We don’t want to be free. Neo is our enemy, not our savior.
Most of us have seen The Matrix, or are at least familiar with the story. Neo is our hero in the movie, a virtual god in training, selflessly seeking to destroy the Matrix and free the enslaved humans therein.
Yet, curiously, one of the freed humans desires to get back into the Matrix. “Ignorance is bliss,” proclaims Cypher. Tired of the grit of the real world, he wants to enjoy his virtual steak in a comfortable booth in a nice restaurant in oblivion. Obviously the bad guy, he makes a deal with the Agents and betrays Neo and the crew.
Pointless to ask which character do you identify with more?
The ironic truth is that we humans are willingly inserting ourselves into the Matrix. We don’t need to wait for the Machines to come get us. We’re building them and strapping them on, plugging them in, and embedding ourselves within them.
Think of these trends:
- iPods – It seems like there are nearly as many pairs of white ear buds as humans. It is easier than ever to block out the deafening silence with music, podcasts, and tiny videos for the attention-challenged masses. Do I have an iPod that I listen to while cooking, cleaning, building Legos, driving, falling asleep? You betcha.
- World of Warcraft, Second Life, other MMORPGS – I think the resemblance of these to the Matrix is actually more superficial than anything else. They are obvious fantasy playgrounds. And yet…we read about WoW weddings, offline guilds, and more. Companies have virtual presences in Second Life. Real estate is bought and sold. Compare the experience of Mildred in Fahrenheit 451 and her 3-walled interactive-TV enclosure. Is that some way between virtual realities and alternate, livable realities? Does your Second Life avatar look just like you? Why not?
- 24-hour news – It’s cliché to rail against the 24-hour media, and I don’t want to do that specifically. But it is another aspect of being “plugged in” to the world. We always have to know what’s going on everywhere (ignoring for the moment that most TV news is now tabloid and worthless).
- Facebook, mySpace, etc. – These online communities have replaced many of the traditional face-to-face interactions we partake in. We count our friends, visit their pages, listen to their music, understand and comment on their thoughts, sometimes without ever actually meeting.
- Twitter – is there anything more Borg-like than being continually updated with the status of hundreds of other individuals? Once we harness this power we, in effect, become individual cogs in a great machine.
- Rise of Video over Literature – Books are still incredibly popular and probably will be forever, but the potential exists for books to be superceded by video-on-demand. We’ve always had a “Matrix” in our minds–a place to escape to, interpreting the words on the page however we like. With video, however, the vision is placed upon us and we become part of it, rather than it becoming part of us.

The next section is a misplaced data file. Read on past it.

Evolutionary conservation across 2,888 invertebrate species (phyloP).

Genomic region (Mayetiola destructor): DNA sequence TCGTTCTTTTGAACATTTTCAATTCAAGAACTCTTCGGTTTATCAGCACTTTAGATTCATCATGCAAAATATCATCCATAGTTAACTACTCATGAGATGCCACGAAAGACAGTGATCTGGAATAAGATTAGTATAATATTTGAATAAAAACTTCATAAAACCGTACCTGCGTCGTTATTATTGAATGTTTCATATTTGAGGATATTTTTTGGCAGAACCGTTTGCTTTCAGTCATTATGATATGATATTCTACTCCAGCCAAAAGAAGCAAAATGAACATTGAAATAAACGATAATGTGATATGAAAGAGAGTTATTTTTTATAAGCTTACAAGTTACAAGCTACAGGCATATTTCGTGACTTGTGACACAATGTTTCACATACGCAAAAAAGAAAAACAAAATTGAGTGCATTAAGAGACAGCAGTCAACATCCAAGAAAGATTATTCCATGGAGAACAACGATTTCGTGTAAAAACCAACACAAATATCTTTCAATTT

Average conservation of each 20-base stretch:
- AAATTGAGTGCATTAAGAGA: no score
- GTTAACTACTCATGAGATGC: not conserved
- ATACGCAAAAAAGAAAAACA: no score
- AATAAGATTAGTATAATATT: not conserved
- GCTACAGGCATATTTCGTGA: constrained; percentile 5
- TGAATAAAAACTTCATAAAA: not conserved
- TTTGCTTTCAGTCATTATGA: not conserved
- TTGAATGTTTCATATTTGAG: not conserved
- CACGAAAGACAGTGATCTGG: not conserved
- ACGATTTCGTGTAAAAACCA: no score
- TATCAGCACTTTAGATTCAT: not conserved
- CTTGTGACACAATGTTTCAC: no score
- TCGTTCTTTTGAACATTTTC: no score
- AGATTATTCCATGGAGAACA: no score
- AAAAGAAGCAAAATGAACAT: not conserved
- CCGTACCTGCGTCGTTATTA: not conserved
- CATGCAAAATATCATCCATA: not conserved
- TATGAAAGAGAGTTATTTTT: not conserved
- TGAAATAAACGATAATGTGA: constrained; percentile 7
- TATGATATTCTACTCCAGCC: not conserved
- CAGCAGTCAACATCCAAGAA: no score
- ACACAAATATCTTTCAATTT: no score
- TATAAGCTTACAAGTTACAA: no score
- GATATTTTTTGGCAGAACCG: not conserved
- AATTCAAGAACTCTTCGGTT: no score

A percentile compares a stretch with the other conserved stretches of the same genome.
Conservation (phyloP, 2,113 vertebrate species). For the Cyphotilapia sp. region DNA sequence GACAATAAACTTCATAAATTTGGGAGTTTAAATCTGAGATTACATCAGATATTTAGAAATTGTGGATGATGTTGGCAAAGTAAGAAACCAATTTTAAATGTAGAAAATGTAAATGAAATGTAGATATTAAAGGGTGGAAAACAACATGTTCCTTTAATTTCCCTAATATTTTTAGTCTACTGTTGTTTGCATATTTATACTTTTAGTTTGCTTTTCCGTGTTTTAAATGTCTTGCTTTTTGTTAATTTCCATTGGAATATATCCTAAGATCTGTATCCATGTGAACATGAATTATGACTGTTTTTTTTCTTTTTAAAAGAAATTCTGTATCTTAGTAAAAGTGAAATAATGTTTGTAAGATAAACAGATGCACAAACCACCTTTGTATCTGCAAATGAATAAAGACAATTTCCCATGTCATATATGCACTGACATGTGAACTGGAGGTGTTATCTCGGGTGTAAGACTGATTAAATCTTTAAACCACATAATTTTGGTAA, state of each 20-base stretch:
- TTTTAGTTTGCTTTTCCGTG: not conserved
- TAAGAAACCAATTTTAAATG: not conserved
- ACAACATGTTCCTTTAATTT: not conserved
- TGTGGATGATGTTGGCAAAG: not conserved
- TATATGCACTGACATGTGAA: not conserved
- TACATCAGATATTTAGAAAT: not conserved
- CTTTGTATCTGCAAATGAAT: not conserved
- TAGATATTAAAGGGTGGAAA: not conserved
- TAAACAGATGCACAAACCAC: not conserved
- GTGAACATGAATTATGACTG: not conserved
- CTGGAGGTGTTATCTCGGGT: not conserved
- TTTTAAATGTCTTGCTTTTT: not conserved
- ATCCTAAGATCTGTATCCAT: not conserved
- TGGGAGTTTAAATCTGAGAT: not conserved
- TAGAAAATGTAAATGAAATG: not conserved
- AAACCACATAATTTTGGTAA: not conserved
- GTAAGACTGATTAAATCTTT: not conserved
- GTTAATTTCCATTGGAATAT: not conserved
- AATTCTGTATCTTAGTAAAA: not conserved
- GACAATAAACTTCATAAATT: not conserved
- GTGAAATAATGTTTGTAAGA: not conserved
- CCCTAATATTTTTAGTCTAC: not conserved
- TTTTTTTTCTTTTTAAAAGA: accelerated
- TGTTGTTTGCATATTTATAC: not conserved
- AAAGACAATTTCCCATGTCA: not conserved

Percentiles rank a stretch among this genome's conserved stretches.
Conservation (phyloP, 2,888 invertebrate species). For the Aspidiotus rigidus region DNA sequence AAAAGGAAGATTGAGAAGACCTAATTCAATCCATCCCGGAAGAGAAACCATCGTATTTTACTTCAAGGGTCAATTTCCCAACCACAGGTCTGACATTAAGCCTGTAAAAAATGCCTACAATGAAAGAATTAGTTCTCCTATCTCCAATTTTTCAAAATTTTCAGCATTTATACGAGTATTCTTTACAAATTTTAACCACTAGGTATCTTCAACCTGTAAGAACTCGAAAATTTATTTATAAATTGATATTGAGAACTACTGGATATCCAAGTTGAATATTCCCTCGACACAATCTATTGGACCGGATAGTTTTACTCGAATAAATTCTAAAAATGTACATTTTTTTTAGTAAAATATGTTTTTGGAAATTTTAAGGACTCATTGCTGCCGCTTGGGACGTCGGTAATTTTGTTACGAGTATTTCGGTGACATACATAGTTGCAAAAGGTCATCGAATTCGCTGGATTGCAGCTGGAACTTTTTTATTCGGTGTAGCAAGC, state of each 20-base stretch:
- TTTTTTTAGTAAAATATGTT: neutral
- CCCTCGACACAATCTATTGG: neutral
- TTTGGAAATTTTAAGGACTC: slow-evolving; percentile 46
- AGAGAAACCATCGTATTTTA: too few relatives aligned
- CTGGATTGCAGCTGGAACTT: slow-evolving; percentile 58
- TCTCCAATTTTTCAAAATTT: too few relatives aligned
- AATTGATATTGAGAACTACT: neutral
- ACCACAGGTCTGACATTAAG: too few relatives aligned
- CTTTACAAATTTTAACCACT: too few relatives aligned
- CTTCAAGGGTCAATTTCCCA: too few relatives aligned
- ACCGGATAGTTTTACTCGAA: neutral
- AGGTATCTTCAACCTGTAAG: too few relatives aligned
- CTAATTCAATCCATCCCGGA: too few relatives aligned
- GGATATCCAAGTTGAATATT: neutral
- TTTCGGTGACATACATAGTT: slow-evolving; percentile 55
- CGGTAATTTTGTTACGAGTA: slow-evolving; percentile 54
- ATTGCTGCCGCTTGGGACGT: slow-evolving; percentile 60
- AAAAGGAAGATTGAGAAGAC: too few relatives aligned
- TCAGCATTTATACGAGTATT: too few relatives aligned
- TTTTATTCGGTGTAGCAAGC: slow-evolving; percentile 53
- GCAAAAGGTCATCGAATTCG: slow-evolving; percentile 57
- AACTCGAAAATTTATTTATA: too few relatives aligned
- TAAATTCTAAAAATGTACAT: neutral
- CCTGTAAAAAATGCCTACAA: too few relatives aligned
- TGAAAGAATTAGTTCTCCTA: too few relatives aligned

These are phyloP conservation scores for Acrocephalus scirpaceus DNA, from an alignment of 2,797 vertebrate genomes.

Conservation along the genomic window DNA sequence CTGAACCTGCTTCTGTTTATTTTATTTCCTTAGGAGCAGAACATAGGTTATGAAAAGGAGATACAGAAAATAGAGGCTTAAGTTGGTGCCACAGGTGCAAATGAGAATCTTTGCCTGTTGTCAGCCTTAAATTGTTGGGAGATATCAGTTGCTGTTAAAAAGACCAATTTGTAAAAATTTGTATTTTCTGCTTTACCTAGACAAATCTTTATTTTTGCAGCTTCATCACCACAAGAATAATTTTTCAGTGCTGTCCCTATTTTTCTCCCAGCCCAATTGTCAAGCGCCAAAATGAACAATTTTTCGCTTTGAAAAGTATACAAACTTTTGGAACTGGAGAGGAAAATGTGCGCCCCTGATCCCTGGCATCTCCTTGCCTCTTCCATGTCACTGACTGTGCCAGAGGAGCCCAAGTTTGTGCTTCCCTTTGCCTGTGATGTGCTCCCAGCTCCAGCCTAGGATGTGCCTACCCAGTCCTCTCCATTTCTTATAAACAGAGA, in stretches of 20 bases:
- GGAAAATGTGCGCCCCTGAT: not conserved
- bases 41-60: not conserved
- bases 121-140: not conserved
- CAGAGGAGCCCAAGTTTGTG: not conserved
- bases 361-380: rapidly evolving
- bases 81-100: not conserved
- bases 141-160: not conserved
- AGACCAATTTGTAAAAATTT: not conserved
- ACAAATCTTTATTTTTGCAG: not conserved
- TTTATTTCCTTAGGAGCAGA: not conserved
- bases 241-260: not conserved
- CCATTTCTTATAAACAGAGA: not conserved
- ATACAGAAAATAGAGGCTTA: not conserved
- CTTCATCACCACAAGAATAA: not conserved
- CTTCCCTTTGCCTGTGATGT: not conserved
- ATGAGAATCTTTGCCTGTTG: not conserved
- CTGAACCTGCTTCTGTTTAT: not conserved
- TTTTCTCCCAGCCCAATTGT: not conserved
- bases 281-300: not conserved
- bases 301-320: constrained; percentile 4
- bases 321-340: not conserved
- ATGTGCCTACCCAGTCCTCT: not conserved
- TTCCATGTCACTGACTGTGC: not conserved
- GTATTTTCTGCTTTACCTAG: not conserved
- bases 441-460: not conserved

- Simplifying life by placing organization burdens on computers – PDAs, Getting Things Done, Outlook. Unburdening our crowded minds, allowing the computer to track our lives for us, freeing us for more important pursuits. Rather than mindless tasks that we all must do, we can focus our energy on our creativity.
What happens to the human race as our reality is supplemented so heavily by virtual realities, by computers, by constant flows of information, and yet coincidentally we have so many automated processes to filter and store that information for when we need it. Do we become hyper-productive and fantastically creative? Do we enjoy the fruits of nearly infinite resources like learning and exploration for its own sake? Or do we become lazy and unproductive, mere taskmasters over the computers which run our lives, stuck in fantasy worlds more exciting than our own?
It’s not that any of these things are bad. What is evident now is that the Matrix itself isn’t bad. Neo is the Luddite trying to hold us back, pull us out of the hyper-connected, multiplexed virtual realities of the 21st century into the grim shadows of “real” life. Real life–that which deals pain equally with joy, sadness with happiness, tough breaks with outstanding successes, where you’re paid to work, not play, not be a hero.
Of course, the Matrix portrays a world equivalent to our own, with the real world being brutally harsh for human existence. But the difference is only in degree. Either way, we’re happier being in a virtual world that is somehow more attractive than the one we physically exist in.
Neo must die. Leave us alone to enjoy our fantasies, our electronically-fueled dalliances in worlds unknown.
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